After Cedar Point, I will never miss another practice swim. Likewise, this one was very useful. It gave me a good sense of the course and showed me a couple of things that I would have to be mindful of during the race. It was also my first real swim in salt water. I felt capable of a really good swim, but I didn't want to get carried away. I had to remember how new I was to swimming, how far I've come since learning to swim in June, and how my goal of 1:30:00 was sound based on my training and experience in races up to this point. Still, I was hopeful for a breakthrough.
On Friday afternoon, we wandered around downtown looking for the site of the mandatory athletes' meeting before we realized that it was in our own hotel. Nice work there, Dardens. While there, we got to talk to Sonja, who Kacie has "known" online for the past several months. She won her age group last year at Arizona, and was gunning for another age group win at Cozumel. She would be very helpful to me post-race. More on that in Part Three. (Don't you love all these teasers!!??!!??)
We went to the athlete's dinner on Friday night, where for the first time, I was able to commune with athletes as one who was also doing the race. I had always felt a little left out at those events in the past, but this time, I was right in the thick of things. We sat with Jordan and Shannon, Adrian and Lesley, and our new friend Tonya from Raleigh that we met on the way to the dinner. At the dinner, we got to know Mark from southwest Florida, who was looking to do well in the 60-65 age group. It was loads of fun. The AV demonstration at the dinner was a bust, so after eating plenty of spaghetti, we headed back to the hotel for some more Two and a Half Men.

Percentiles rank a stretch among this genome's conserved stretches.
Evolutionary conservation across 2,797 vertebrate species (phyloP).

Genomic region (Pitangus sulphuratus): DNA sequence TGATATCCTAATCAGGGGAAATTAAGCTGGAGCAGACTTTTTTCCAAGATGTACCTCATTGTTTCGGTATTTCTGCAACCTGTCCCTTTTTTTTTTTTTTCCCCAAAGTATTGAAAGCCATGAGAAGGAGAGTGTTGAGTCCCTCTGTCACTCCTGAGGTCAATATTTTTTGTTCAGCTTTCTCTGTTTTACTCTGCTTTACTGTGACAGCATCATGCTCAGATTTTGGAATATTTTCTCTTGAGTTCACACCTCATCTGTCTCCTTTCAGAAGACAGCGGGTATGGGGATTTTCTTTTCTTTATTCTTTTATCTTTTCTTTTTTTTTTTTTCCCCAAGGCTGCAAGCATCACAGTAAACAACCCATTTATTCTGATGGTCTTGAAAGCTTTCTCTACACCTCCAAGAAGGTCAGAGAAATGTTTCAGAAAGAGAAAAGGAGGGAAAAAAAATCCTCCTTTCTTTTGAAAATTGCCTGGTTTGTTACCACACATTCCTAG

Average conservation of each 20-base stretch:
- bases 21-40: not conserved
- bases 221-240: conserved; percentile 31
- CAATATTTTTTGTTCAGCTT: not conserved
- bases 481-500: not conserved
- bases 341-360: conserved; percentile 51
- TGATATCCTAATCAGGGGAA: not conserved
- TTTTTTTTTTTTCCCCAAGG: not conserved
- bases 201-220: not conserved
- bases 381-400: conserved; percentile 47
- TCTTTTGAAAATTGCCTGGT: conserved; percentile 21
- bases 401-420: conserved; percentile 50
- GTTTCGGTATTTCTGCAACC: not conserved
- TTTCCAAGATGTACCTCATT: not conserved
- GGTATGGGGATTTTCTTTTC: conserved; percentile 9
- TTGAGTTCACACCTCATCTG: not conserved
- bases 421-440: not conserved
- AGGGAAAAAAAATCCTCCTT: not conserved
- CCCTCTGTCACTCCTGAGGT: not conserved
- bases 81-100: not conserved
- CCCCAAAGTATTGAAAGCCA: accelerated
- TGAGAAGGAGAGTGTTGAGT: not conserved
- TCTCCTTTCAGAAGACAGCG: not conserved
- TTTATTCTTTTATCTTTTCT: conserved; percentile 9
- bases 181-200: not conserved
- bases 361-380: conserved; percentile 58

I hadn't really considered that Kacie and I would be meeting so many people during the lead-up to the race, and as it turns out, that was one of the best parts of the entire experience for me. In addition to all of the folks I already mentioned, we also met Matt from Atlanta, Percy/Perry from Australia--who was doing his 64th Ironman and has done virtually all of them!--and Scott/Steve from DC--who was doing his first Ironman like me. Percy/Perry was called "Percy/Perry" because we kinda missed his name. Scott/Steve was called "Scott/Steve" because we called him Steve--and his name was Scott--for the first few days we were there. Yee haw! The bond between folks about to do an Ironman is unique. Everyone has put in so much work, and they've had to endure the abuse of people who don't understand why they would want to do 140.6 self-propelled miles. I'm sure that we'll see a lot of these folks again; I'm looking forward to it already. I wonder if it will be the same, though, when we're not all gearing up for the same race.
On Saturday, we packed our bags, and we rode our bikes to T1. We met Mark on the way there, a former pro with over 30 Ironmans on his legs. He and I discussed the power numbers I had in mind for the bike, and he asked me about decoupling. I told him that I didn't know much about decoupling. (That would prove horribly prescient.) We had lunch with Perry/Percy, and then we headed up to watch a few more episodes of Two and a Half Men. We set the alarms for 4:40 a.m. and went to bed early . . .